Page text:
Licence revoked

STRATHCLYDE’S finest will, I trust, be on the lookout for a truck driver seen blatantly breaking the law this afternoon in Shettleston Road in the constituency of Glasgow East. This individual was driving a white open-top truck with one hand while holding a microphone – into which he was shouting – with the other.

That he was promoting the SNP candidate in the by-election is neither here nor there, of course: not only was he breaking the law but he was also putting at risk the lives of pedestrians and other drivers.

This little anecdote reveals a truth so far overlooked by the media: SNP activists aren’t nearly as numerous on the ground as they claim. Why send a single person out on loudspeaker work in the first place, knowing that in order to do the job single-handed he’s going to have to break the law and risk generating bad publicity for the campaign if he gets caught?

And I’ve yet to encounter an SNP canvasser who was accompanied by a single other activist.

The Labour campaign, on the other hand, has been extremely well-supported by activists, as well as enthusiastic and motivated.

Oddly enough, when the lone driver/loudspeaker user drove past today, I was in the company of Alan (now Lord) Haworth, with whom I did some loudspeaker work in the Kincardine and Deeside by-election in November 1991. The campaign was nearing its end, there was no more press work to be done (I was still employed by the Labour Party as its press officer in Scotland at this point) and Alan, unable to sit still for long, asked if I wanted to take microphone duties in one last tour of the Aberdeen end of the constituency. So he drove while I ranted.

Soon, we passed Winnie Ewing campaigning in a local street. I decided, probably rather unwisely, that my Sean Connery impression was called for. Now, I am the first to admit that my Sean Connery voice sounds more like me than Sir Sean, only more nasally and slurred. Still, it amused me to shout “This is Sean Connery – I’ve changed my mind and decided to support the Labour Party…” as we passed Winnie’s entourage.

We came fourth. Anyway, the point is: how desperate must the SNP be if they’re willing to tolerate one of their volunteers risking lives – and his licence – to promote their candidate?

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14 Comments

Filed under Media, Politics, SNP, Whimsy

14 responses to “Licence revoked

  1. Richard

    Well, given that you’ve drafted in every single Labour MP, regardless of whether they have any Scottish connections and are bussing in activists from England it’s not hard to guess why you’ve got more people on the ground than the SNP who have to rely on Scottish volunteers from a party that’s a fifth the size of New Labour.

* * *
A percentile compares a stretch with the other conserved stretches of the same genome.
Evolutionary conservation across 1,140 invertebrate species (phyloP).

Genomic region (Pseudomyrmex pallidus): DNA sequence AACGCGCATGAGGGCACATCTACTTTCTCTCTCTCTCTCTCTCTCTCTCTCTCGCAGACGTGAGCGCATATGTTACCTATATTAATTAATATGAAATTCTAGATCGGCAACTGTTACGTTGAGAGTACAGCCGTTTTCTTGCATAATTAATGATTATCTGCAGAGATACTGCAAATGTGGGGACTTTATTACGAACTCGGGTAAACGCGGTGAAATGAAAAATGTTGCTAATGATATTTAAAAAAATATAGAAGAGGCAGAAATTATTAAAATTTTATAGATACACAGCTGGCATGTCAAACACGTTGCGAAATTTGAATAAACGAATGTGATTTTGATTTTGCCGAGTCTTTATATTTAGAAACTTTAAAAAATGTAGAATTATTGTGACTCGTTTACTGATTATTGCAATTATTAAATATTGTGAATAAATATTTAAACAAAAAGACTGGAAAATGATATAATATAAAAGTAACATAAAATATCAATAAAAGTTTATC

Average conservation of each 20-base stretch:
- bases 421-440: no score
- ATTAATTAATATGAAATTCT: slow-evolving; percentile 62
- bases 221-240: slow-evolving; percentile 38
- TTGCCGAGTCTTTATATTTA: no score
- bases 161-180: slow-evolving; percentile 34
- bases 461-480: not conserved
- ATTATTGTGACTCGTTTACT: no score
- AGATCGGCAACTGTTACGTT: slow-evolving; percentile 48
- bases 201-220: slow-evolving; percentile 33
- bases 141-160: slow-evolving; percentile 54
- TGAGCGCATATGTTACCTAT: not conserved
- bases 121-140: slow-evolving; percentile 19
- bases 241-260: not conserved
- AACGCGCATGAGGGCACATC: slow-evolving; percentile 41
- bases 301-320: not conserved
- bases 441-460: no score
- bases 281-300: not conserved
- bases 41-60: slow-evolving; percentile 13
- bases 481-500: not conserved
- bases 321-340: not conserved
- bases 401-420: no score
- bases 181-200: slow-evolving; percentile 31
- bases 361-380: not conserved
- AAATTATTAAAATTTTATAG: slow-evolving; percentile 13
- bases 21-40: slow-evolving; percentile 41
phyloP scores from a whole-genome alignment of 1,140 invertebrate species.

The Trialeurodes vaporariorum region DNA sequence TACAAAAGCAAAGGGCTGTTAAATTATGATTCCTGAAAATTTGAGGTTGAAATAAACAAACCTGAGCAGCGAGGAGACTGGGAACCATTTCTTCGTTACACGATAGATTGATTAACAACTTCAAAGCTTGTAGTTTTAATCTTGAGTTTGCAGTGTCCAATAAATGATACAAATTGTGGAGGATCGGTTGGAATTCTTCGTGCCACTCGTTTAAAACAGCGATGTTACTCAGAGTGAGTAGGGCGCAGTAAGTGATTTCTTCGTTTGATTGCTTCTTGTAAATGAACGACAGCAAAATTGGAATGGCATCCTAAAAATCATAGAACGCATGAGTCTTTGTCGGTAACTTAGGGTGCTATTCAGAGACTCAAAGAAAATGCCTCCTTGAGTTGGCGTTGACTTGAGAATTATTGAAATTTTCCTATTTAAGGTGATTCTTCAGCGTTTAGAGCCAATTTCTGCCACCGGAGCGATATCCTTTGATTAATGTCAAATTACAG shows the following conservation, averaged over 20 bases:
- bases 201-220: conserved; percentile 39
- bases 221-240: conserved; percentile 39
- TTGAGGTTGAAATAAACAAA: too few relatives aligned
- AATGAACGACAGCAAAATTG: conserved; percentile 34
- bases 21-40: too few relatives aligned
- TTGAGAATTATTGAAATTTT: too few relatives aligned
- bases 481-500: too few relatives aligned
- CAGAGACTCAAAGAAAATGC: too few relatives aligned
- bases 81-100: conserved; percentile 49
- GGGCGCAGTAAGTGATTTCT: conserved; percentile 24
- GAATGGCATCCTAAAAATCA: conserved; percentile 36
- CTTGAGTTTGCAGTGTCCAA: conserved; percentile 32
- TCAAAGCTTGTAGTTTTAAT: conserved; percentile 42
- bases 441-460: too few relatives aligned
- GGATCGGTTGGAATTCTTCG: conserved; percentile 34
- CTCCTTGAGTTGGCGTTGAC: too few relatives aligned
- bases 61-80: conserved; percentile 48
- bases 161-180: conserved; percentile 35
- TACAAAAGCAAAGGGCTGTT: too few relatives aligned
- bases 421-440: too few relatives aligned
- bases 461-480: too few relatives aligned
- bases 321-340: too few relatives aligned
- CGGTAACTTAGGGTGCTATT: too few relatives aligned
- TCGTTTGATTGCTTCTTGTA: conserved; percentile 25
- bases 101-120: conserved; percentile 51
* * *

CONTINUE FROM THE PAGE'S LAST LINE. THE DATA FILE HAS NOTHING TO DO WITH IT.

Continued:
2. An election to the UK parliament, but only Scottish activists should take part? How about restricting it further, say, to activists from Glasgow?

  3. Jim, Swad

    Reminds me of the burk from VERITAS who ran around with his son in a car shouting about how “Labour has betrayed you all” and such.

    He got… 2 votes or something.

    Mind, there was an interesting article by Brendan Perring from the Times the other day, while he notes SNP activists were about he reckoned the SNP is also hurling resources at the constituency.

    http://www.timesonline.co.uk/tol/news/politics/article4362917.ece <– Full article.

    Mind, I find it odd that, during such a thing they need to bus people in from the other side of the border of all places, Labour is still undeniably popular in Scotland and always struck me as a “Safe area” for the Reds. Plus Glasgow East’s unemployment rating means there’s no shortage of able Labour voting bodies ready to help….

    Well, was anyway.

    Dunno how the “Workfare” will go down, but I’ve heard it’s being played down, much like the 10p was, smart move in overal terms, but will it work in a place as dependant as Welfare as Glasgow East?

    What do you think, Tom?

    Love the blog, by the by, got it via Iain Dale’s. It’s good to see a chap ready to shove his opinion out there, especially a government minister of all folks.

  4. Andrew

    I don’t know how the Labour party arranges canvassing but an SNP canvasser is given a printed list of houses to call which covers the whole street.
    Therefore you’ll only see 1 person at a time unless it’s the candidate or another high profile person who are always accompanied by somebody.
    Before computers we used seperate cards for each house and you would have several canvassers in one street with one person in control of the cards.
    The Labour Party seem to go round in groups of up to eight which must be very inefficient as large numbers of people will be covering the same ground between houses.

  5. Auntie Flo'

    How fast was he travelling, Tom, your truck driver, about 5mph?

  6. Not sure. Why, is it legal to use a handheld phone while driving provided you’re going at 5 mph? Actually, I can answer that: no, it’s not.

  7. No Tom, it’s not legal. But compared to the allegations against the former MP. It’s small beer. The strategy behind a swift by-election is now all too clear.

  8. nuttyxander – so that’s all right then.

  9. So those who bus people in are desparate, eh?

    But what’s that I spy in the Western Mail?

    “Plaid Cymru meanwhile has been assisting its sister party, the SNP, in campaigning for the Glasgow East poll.”

    http://www.walesonline.co.uk/news/politics-news/2008/07/24/labour-s-desperate-mission-to-keep-glasgow-stronghold-91466-21393976/

    Yet even with this extra support from Wales, the SNP still have to resort to one bloke driving their bus – and breaking the law at the same time!

  10. Gordon

    Hi Tom,

    On matters legal or not, what’s the story about David Marshall’s daughter and the use of a constituency office address for business purposes.